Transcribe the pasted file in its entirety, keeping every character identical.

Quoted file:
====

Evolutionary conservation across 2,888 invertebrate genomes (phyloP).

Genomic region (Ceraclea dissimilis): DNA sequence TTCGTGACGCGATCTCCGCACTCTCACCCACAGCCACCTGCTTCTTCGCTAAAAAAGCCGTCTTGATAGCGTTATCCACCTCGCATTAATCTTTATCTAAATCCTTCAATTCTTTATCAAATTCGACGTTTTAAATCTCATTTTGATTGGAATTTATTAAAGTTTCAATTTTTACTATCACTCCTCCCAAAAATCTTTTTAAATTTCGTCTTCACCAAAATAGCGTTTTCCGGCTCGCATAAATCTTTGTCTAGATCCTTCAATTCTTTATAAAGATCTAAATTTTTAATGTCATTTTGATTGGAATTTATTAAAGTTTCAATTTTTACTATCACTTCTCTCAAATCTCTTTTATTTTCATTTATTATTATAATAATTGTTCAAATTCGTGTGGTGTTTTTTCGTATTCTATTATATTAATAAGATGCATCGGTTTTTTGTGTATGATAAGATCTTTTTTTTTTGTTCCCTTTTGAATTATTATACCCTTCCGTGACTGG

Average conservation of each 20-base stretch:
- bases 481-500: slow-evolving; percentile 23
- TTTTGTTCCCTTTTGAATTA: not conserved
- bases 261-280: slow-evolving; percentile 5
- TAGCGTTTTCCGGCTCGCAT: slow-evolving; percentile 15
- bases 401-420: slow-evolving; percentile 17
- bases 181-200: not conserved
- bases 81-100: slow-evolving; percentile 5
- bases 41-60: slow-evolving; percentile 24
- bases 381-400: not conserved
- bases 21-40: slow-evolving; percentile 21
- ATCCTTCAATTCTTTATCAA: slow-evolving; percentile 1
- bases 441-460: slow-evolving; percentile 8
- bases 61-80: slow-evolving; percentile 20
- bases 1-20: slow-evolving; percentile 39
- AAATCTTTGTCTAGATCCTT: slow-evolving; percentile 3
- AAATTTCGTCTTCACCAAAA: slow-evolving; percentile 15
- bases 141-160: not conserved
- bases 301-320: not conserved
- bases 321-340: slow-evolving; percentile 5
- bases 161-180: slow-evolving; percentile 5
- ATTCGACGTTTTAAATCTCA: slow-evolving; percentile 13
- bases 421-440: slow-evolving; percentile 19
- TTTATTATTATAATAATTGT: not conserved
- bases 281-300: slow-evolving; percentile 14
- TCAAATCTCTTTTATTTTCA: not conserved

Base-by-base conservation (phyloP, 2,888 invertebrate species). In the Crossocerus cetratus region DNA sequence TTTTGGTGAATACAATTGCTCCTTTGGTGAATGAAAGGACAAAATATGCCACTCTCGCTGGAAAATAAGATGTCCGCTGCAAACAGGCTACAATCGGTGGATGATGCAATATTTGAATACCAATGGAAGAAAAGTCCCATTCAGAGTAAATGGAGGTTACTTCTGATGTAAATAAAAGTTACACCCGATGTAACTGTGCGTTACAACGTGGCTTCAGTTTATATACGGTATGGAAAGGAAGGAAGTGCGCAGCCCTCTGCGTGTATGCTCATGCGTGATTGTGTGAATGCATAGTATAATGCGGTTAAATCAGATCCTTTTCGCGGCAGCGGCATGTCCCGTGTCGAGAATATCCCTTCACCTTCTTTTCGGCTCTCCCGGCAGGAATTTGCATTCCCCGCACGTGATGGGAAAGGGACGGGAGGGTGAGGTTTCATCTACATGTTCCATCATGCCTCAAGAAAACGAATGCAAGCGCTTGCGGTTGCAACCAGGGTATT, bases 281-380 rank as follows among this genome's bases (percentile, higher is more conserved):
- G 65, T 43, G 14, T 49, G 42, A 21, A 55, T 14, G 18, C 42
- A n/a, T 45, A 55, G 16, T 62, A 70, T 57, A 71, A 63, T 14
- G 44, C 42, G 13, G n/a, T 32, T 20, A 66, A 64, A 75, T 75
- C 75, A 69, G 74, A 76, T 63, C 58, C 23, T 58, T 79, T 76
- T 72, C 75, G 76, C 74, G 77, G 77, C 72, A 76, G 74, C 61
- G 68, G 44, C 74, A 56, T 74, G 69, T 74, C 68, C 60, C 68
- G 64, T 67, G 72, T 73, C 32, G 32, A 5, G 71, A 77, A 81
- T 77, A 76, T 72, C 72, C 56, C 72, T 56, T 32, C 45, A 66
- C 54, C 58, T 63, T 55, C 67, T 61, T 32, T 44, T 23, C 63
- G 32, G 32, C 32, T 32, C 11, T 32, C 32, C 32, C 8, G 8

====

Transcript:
Evolutionary conservation across 2,888 invertebrate genomes (phyloP).

Genomic region (Ceraclea dissimilis): DNA sequence TTCGTGACGCGATCTCCGCACTCTCACCCACAGCCACCTGCTTCTTCGCTAAAAAAGCCGTCTTGATAGCGTTATCCACCTCGCATTAATCTTTATCTAAATCCTTCAATTCTTTATCAAATTCGACGTTTTAAATCTCATTTTGATTGGAATTTATTAAAGTTTCAATTTTTACTATCACTCCTCCCAAAAATCTTTTTAAATTTCGTCTTCACCAAAATAGCGTTTTCCGGCTCGCATAAATCTTTGTCTAGATCCTTCAATTCTTTATAAAGATCTAAATTTTTAATGTCATTTTGATTGGAATTTATTAAAGTTTCAATTTTTACTATCACTTCTCTCAAATCTCTTTTATTTTCATTTATTATTATAATAATTGTTCAAATTCGTGTGGTGTTTTTTCGTATTCTATTATATTAATAAGATGCATCGGTTTTTTGTGTATGATAAGATCTTTTTTTTTTGTTCCCTTTTGAATTATTATACCCTTCCGTGACTGG

Average conservation of each 20-base stretch:
- bases 481-500: slow-evolving; percentile 23
- TTTTGTTCCCTTTTGAATTA: not conserved
- bases 261-280: slow-evolving; percentile 5
- TAGCGTTTTCCGGCTCGCAT: slow-evolving; percentile 15
- bases 401-420: slow-evolving; percentile 17
- bases 181-200: not conserved
- bases 81-100: slow-evolving; percentile 5
- bases 41-60: slow-evolving; percentile 24
- bases 381-400: not conserved
- bases 21-40: slow-evolving; percentile 21
- ATCCTTCAATTCTTTATCAA: slow-evolving; percentile 1
- bases 441-460: slow-evolving; percentile 8
- bases 61-80: slow-evolving; percentile 20
- bases 1-20: slow-evolving; percentile 39
- AAATCTTTGTCTAGATCCTT: slow-evolving; percentile 3
- AAATTTCGTCTTCACCAAAA: slow-evolving; percentile 15
- bases 141-160: not conserved
- bases 301-320: not conserved
- bases 321-340: slow-evolving; percentile 5
- bases 161-180: slow-evolving; percentile 5
- ATTCGACGTTTTAAATCTCA: slow-evolving; percentile 13
- bases 421-440: slow-evolving; percentile 19
- TTTATTATTATAATAATTGT: not conserved
- bases 281-300: slow-evolving; percentile 14
- TCAAATCTCTTTTATTTTCA: not conserved

Base-by-base conservation (phyloP, 2,888 invertebrate species). In the Crossocerus cetratus region DNA sequence TTTTGGTGAATACAATTGCTCCTTTGGTGAATGAAAGGACAAAATATGCCACTCTCGCTGGAAAATAAGATGTCCGCTGCAAACAGGCTACAATCGGTGGATGATGCAATATTTGAATACCAATGGAAGAAAAGTCCCATTCAGAGTAAATGGAGGTTACTTCTGATGTAAATAAAAGTTACACCCGATGTAACTGTGCGTTACAACGTGGCTTCAGTTTATATACGGTATGGAAAGGAAGGAAGTGCGCAGCCCTCTGCGTGTATGCTCATGCGTGATTGTGTGAATGCATAGTATAATGCGGTTAAATCAGATCCTTTTCGCGGCAGCGGCATGTCCCGTGTCGAGAATATCCCTTCACCTTCTTTTCGGCTCTCCCGGCAGGAATTTGCATTCCCCGCACGTGATGGGAAAGGGACGGGAGGGTGAGGTTTCATCTACATGTTCCATCATGCCTCAAGAAAACGAATGCAAGCGCTTGCGGTTGCAACCAGGGTATT, bases 281-380 rank as follows among this genome's bases (percentile, higher is more conserved):
- G 65, T 43, G 14, T 49, G 42, A 21, A 55, T 14, G 18, C 42
- A n/a, T 45, A 55, G 16, T 62, A 70, T 57, A 71, A 63, T 14
- G 44, C 42, G 13, G n/a, T 32, T 20, A 66, A 64, A 75, T 75
- C 75, A 69, G 74, A 76, T 63, C 58, C 23, T 58, T 79, T 76
- T 72, C 75, G 76, C 74, G 77, G 77, C 72, A 76, G 74, C 61
- G 68, G 44, C 74, A 56, T 74, G 69, T 74, C 68, C 60, C 68
- G 64, T 67, G 72, T 73, C 32, G 32, A 5, G 71, A 77, A 81
- T 77, A 76, T 72, C 72, C 56, C 72, T 56, T 32, C 45, A 66
- C 54, C 58, T 63, T 55, C 67, T 61, T 32, T 44, T 23, C 63
- G 32, G 32, C 32, T 32, C 11, T 32, C 32, C 32, C 8, G 8